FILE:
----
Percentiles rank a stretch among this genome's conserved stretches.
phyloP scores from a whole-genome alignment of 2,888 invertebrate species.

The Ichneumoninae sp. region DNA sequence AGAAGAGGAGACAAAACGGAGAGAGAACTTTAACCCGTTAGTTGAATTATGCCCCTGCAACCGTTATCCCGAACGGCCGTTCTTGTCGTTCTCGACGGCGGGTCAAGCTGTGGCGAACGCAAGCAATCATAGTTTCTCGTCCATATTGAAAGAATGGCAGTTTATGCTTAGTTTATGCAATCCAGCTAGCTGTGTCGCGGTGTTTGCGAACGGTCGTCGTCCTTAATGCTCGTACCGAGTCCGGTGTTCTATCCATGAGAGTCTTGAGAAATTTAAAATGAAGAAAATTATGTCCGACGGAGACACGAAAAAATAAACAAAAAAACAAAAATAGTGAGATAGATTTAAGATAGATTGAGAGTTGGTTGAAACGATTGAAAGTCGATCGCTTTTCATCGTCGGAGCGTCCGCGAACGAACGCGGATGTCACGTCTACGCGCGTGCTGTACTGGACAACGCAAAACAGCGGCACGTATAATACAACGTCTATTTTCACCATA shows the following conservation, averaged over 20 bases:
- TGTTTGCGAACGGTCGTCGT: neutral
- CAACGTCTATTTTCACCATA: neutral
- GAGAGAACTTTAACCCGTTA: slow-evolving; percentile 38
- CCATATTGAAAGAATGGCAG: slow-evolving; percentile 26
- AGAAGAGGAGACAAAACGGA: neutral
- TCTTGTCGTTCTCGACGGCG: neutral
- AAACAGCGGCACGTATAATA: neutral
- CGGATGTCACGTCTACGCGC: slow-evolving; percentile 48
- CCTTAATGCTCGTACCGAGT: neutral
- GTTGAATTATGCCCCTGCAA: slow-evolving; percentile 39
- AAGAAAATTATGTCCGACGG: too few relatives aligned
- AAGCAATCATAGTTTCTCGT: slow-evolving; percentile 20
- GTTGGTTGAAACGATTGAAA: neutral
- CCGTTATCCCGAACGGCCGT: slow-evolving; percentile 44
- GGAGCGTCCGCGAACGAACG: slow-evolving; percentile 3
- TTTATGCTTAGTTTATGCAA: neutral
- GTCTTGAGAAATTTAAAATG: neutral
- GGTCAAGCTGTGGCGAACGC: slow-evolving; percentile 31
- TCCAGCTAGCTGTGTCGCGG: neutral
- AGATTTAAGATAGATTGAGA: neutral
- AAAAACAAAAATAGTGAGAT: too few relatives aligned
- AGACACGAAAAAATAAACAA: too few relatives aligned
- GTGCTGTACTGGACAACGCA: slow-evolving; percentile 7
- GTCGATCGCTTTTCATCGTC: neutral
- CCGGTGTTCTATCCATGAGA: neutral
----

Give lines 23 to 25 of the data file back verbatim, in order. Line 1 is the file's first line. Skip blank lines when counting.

- AGATTTAAGATAGATTGAGA: neutral
- AAAAACAAAAATAGTGAGAT: too few relatives aligned
- AGACACGAAAAAATAAACAA: too few relatives aligned